Coffee Log, Year 2, Day 231

Hi.

Coffee:  Maxwell House Master Blend, Office Coffee

Part of my job is making people think hard about how they’d like to die, and what they’d like to happen after. If you’re going to help someone look at their whole financial picture, you can’t help using a wide-angle lens.

Everyone’s got a different comfort level. Often, I’m the most uncomfortable one in the room. I’ve met old men who tell me they can’t wait to kick the bucket, and young guys who say death isn’t even a thing. I work with one 93 year-old on the regular, updating beneficiaries, getting everything straight. She’s told me she doesn’t particularly want to die, doesn’t expect it’ll happen any time soon, but figures she might as well get things ready for when it comes to introduce itself. Right now, she’s giving full-time care to her younger sister who’s suffering cancer.

I had an old man in my office today. He can’t hear well so I was shouting. He’s a nice guy, very friendly, everyone knows him. I asked how everything was going. He said it was going fine. I went through his accounts, made sure we were doing the best we could for him. We were. Then he said “I don’t know if it matters, though, because, you know, I might not get to next year.” And he wasn’t happy about it, he looked down. I told him that, if he wanted, I could help him with the planning, but that we didn’t have to, whatever made him comfortable. Then there was this moment, a long moment, and then we switched subjects. He talked about the first car he bought in the 1950’s, and how beautiful it was to drive.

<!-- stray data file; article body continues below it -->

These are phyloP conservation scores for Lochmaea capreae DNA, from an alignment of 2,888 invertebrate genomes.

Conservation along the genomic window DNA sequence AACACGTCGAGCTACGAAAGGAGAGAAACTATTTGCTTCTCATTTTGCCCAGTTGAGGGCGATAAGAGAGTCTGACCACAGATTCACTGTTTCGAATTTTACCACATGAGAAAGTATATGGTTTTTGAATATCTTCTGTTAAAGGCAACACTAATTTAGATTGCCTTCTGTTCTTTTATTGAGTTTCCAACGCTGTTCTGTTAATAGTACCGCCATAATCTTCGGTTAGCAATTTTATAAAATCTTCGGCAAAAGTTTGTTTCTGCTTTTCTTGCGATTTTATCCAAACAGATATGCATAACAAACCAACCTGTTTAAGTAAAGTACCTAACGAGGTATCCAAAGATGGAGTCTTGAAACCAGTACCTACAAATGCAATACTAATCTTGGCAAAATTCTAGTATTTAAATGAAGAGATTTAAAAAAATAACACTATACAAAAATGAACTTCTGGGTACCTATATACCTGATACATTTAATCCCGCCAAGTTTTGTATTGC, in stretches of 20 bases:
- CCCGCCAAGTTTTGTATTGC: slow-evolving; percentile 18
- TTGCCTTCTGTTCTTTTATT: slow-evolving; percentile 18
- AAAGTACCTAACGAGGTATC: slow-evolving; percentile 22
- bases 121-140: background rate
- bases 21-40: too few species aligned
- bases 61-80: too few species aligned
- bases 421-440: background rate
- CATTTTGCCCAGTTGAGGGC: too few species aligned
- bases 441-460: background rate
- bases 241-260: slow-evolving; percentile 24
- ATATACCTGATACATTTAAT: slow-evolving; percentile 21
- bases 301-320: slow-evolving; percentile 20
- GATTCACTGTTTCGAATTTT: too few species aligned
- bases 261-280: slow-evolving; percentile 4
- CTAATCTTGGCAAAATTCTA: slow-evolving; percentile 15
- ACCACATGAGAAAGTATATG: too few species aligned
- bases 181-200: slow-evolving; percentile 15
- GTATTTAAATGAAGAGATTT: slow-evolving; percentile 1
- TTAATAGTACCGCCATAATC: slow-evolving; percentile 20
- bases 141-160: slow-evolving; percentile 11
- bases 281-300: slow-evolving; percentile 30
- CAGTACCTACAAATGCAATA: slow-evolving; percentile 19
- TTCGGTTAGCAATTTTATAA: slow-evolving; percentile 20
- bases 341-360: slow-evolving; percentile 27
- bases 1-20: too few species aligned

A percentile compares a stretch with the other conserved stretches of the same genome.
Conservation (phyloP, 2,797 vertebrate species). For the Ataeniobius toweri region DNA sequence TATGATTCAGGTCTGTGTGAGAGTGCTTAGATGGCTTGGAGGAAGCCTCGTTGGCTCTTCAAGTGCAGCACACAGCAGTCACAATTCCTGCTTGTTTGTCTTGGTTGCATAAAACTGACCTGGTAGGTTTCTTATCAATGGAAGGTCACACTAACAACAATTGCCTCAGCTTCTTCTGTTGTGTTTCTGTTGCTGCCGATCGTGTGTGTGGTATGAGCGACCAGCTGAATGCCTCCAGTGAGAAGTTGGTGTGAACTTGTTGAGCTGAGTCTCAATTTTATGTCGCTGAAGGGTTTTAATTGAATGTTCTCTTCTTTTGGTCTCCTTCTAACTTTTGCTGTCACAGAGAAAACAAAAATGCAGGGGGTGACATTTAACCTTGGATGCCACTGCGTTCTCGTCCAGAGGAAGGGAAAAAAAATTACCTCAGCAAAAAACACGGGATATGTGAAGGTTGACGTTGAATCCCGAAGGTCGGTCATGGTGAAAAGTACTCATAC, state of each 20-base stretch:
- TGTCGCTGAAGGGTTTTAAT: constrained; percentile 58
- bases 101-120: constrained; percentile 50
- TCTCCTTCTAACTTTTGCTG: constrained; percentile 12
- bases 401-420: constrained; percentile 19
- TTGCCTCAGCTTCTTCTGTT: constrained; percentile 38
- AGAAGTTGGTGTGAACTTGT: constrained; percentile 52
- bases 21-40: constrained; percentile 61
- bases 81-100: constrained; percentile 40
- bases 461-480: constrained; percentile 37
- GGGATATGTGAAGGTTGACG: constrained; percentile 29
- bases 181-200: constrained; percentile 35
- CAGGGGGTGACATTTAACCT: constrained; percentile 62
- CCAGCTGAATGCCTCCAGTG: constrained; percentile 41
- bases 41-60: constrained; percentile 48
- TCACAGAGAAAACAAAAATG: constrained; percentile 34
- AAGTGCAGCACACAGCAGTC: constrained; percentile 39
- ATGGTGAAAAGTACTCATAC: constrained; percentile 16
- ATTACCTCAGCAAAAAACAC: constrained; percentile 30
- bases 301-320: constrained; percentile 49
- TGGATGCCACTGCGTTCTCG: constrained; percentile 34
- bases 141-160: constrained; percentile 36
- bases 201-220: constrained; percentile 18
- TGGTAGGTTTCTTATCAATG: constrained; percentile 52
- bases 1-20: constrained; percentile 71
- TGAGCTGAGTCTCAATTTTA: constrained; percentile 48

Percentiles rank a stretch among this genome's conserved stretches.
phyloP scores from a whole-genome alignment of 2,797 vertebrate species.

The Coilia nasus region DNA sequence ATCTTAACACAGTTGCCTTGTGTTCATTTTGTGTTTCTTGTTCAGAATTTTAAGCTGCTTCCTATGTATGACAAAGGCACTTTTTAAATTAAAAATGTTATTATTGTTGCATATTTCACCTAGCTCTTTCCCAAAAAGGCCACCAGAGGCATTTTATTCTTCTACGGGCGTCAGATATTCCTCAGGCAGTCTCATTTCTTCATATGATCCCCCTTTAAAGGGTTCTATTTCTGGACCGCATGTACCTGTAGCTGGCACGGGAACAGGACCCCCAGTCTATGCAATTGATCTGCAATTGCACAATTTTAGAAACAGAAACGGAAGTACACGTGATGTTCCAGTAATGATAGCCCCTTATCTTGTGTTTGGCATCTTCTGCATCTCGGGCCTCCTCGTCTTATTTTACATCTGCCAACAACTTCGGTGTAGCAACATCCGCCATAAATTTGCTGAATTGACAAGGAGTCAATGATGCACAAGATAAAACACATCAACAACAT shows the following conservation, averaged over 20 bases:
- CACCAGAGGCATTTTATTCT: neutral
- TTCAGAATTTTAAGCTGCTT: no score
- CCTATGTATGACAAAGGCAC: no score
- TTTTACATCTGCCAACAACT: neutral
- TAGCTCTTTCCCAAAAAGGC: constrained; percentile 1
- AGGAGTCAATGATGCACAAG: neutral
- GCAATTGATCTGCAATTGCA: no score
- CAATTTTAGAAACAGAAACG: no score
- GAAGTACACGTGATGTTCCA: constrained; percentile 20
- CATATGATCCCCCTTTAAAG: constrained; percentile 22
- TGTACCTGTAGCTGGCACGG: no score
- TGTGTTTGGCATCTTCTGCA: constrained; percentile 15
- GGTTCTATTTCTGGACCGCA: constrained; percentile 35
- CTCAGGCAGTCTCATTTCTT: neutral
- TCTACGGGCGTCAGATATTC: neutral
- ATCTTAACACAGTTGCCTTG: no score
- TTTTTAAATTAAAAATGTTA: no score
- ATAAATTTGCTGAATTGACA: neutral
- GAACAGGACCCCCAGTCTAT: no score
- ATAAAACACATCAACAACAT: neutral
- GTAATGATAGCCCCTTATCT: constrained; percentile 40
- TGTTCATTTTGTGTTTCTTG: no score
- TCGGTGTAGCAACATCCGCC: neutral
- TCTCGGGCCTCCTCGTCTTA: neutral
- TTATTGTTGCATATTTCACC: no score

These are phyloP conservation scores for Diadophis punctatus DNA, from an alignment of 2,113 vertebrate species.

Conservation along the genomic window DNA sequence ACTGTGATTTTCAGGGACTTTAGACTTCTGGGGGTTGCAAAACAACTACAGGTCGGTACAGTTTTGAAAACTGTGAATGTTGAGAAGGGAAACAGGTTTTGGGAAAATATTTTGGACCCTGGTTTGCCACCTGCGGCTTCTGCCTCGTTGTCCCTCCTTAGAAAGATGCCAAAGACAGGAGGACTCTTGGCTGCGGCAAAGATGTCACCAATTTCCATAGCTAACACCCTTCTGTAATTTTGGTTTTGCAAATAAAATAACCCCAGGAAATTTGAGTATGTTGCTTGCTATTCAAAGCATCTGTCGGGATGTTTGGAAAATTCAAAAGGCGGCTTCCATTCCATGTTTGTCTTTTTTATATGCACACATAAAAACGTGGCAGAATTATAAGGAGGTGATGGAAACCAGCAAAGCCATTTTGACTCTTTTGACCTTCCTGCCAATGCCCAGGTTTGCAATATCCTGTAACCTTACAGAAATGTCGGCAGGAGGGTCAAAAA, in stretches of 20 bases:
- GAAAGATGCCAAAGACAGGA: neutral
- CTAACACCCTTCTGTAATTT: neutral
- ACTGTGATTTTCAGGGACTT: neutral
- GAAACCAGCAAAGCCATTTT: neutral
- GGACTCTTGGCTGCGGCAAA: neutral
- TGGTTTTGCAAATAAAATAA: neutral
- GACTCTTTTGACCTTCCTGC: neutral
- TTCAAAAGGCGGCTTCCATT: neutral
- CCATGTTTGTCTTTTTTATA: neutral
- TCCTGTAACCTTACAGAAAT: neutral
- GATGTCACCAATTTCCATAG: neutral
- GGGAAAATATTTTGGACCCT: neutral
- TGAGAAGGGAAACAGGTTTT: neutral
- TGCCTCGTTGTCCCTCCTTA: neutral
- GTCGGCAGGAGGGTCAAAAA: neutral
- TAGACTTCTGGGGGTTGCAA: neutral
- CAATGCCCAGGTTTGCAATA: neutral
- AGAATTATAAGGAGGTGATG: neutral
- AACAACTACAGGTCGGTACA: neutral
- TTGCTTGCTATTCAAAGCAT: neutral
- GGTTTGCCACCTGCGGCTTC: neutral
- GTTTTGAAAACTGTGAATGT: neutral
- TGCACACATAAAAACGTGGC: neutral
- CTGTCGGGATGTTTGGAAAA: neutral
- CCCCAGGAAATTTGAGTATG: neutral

Currently Reading: Queen, Suzanne Crain Miller

Support Relief for Family Suffering at the Border  – RAICES DONATION CAMPAIGN

Nobody owns life, but anyone who can pick up a frying pan owns death.

William S. Burroughs

Coffee Log, Year 2, Day 81

Hi.

Coffee: Maxwell House Drip, Office Coffee

I’ve got a beautiful life. I’ve been thinking about love. Some people love me. There’s a cat I know, she says hello to me most days on my lunch breaks. There’s a man in California that got lost in NYC ten years ago and took me with him. I love some people too. For the most part, those two things line up.

I was at an open mic tonight. I didn’t read. From a corner seat, I listened. I had a beer. It wasn’t very good. I told a few people my name, people I’ve told before. I met a writer who writes about Durham. I told him I write about it too and he says it’s a screwy city. The bar, Fig, is in North-ish Raleigh. It’s tucked in a neighborhood. It’s beside a falafel place. Out back, a woman was teaching tricks to her dog.

There was this other bar I went to three times, The Wooden Nickel. It’s in Hillsborough. It’s screwy. It’s small. There’s not many tables. The third time I went there, I don’t remember much. I remember pouting. The second time I went there, I took pictures in the bathroom. The first time I went there, I fell in love.

I’ve got a beautiful life. I’ve been thinking about love. Some days it’s tap-water. Other days, it’s a well.

Currently Reading: Kitchen Confidential, Anthony Bourdain

Support Relief for Family Suffering at the Border  – RAICES DONATION CAMPAIGN

People in bars are always claiming to be boxers, hoping thereby to ward off attack, like a black snake will vibrate its tail in leaves and try to impersonate a rattlesnake.

William S. Burroughs, And the Hippos were Boiled in their Tanks